Having witnessed countless Shakespearean takeoffs that were both intentionally funny (e.g., the Reduced Shakespeare Company) and unintentionally funny (a country-western version of Romeo and Juliet comes painfully to mind), my expectations were uncertain for Romeo and Juliet: Choose Your Own Ending. Yet the ability of theatre to surprise, astound, and amuse is again demonstrated by this charmingly hilarious production.
The conceit of the show is that Romeo begins Rome and Juliet loving Rosaline so the outcome is hardly inevitable. What if Romeo had made different choices? At three times during the play Romeo asks the audience to vote to determine his next move among two options. Thus, the play could have eight different endings, six of which are comedies and two of which end tragically (including the original plot).
At the opening performance it was clear the audience was eager to explore its options. The vote was nearly unanimous to have Romeo pursue Rosaline instead of Juliet, although the next two votes were both near even splits. This review won’t comment any further on the plot other than to say the choices resulted in a raucous romantic comedy.
The farcical tone to the show is established early on when we meet a pining Romeo, a flamboyant Mercutio, and a bumbling Benvolio. Mercutio, “a famous (female anatomical reference) chaser”, encourages Romeo to sneak into the party at the Capulet home with him, stating that he’s tired of Romeo’s “melancholy bulls—t.” While Benvolio fears running into Tybalt (who once made him eat his own pair of pants), the young men decide to go in disguise wearing fake moustaches that look better suited for Mr. Potato Head. Of course, how the evening progresses will depend upon whether people make terrible choices (cue the group stare at the audience).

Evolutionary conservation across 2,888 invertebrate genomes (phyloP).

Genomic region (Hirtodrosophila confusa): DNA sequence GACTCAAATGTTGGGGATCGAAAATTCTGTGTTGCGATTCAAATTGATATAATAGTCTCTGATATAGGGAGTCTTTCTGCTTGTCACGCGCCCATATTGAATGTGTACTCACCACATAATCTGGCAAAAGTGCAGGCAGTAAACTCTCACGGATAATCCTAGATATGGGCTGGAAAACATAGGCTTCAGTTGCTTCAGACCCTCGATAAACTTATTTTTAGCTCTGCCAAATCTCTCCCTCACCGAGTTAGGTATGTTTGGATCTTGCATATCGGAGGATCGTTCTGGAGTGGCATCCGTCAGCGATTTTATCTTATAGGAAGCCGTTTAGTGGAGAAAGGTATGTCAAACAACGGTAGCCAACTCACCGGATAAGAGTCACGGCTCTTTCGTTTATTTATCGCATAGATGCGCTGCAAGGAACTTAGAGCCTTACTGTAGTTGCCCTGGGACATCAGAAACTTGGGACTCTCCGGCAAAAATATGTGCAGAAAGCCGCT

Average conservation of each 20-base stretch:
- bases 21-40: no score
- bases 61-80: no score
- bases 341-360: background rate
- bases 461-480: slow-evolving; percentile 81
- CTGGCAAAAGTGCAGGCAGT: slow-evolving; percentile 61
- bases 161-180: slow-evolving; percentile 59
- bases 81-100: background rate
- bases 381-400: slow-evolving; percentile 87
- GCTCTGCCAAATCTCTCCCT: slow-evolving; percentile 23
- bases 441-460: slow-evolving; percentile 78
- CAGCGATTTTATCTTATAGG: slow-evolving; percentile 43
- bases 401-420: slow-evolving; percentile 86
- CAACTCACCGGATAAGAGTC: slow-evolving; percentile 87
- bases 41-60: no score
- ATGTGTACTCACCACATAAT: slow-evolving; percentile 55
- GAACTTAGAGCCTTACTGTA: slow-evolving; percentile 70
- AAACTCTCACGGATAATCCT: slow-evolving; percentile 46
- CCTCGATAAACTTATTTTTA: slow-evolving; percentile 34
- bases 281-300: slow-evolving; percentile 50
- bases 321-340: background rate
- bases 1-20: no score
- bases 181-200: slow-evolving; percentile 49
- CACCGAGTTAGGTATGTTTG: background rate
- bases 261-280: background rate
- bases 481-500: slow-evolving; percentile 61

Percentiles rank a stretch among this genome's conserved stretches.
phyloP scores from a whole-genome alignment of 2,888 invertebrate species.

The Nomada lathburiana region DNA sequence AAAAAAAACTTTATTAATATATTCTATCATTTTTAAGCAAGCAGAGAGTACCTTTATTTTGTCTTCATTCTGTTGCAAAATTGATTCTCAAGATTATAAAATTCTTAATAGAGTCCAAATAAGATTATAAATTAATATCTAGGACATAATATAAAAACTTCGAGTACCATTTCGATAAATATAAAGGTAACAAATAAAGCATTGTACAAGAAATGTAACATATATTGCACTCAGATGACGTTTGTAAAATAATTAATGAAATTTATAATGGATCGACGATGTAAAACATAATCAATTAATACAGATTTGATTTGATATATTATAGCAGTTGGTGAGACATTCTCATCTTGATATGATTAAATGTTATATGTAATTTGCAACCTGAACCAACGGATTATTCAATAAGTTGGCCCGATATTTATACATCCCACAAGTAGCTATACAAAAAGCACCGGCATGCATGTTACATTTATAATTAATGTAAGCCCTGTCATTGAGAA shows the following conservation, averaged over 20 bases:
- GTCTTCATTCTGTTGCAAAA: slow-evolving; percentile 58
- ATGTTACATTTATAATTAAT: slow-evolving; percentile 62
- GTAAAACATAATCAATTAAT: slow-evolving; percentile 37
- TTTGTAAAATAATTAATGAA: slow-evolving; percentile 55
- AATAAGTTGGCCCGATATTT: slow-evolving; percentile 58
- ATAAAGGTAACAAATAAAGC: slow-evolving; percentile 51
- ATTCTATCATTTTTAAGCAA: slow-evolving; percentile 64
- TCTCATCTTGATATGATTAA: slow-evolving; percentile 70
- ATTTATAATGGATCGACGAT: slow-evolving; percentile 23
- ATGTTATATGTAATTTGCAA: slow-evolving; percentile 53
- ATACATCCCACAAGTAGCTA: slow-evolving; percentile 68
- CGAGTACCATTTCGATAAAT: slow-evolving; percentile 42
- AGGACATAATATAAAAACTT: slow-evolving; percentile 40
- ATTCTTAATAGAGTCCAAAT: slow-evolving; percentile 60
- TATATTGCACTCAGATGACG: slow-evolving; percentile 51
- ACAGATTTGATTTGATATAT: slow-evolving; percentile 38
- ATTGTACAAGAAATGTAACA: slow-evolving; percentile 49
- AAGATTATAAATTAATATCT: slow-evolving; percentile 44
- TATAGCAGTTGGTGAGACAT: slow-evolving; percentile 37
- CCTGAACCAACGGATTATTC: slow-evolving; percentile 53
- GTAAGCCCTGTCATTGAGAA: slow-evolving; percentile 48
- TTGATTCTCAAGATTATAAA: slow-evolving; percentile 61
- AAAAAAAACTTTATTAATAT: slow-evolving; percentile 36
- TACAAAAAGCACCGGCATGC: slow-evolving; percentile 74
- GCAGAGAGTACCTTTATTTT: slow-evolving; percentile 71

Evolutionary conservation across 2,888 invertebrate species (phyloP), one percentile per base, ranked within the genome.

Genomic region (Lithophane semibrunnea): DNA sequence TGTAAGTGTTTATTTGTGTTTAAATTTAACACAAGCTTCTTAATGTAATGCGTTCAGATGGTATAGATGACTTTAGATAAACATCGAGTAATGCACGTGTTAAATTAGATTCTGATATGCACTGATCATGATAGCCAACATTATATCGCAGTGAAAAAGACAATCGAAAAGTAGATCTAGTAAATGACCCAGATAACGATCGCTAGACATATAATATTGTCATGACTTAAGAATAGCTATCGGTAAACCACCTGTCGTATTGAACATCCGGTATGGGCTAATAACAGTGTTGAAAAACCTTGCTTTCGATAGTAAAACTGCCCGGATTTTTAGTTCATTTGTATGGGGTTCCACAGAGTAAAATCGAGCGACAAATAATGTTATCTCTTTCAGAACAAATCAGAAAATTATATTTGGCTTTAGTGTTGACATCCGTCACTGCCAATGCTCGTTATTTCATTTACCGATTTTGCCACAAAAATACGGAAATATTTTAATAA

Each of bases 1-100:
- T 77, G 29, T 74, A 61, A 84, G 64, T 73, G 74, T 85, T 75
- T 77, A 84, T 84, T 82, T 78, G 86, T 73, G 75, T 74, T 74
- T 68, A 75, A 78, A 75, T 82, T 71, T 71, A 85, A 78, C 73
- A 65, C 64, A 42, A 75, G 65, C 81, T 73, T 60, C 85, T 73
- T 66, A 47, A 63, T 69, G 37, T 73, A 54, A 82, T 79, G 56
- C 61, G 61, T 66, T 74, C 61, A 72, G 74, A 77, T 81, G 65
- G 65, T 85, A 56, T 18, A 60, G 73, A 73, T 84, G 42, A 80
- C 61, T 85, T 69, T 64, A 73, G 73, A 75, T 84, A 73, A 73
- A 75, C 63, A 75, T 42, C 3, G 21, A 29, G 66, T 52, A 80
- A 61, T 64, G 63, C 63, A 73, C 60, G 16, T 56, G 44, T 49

The combination of modern language and sentiment expressed in iambic pentameter is a funny gimmick, especially when Rosaline’s blooming love is betrayed by her rhyming couplets. Yet beyond the language, this production wedges in more bits of inspired comic business than most comedies twice its length. Director Ann Fraistat takes a clever script she co-wrote with her brother Shawn and elevates it further through her ingenious staging and bits of frenetic action.
Given the fact that the actors will not know which version will be performed until each choice is made, their performances of this cast are remarkably facile and self-assured. While Jayme Bell comes close to stealing the show as both Mercutio and a lascivious Nurse obsessed with “man rumps,” the entire company is consistently top-notch. Kyra Corradin makes an amusingly lovesick Juliet and Matt Sparacino demonstrates his versatility in four different roles.
Both this script and this show deserve continued success at the Capital Fringe Festival and beyond. Consistent with the tone of the show, I command you to “Get thee to a punnery” and see Romeo and Juliet: Choose Your Own Ending.
Romeo and Juliet: Choose Your Own Ending
Written by Ann and Shawn Fraistat
Directed by Ann Fraistat
Presented by The Impressionable Players
Reviewed by Steven McKnight
Running time: 75 minutes
Read all the reviews and check out the full Capital Fringe schedule here.
Did you see the show? What did you think?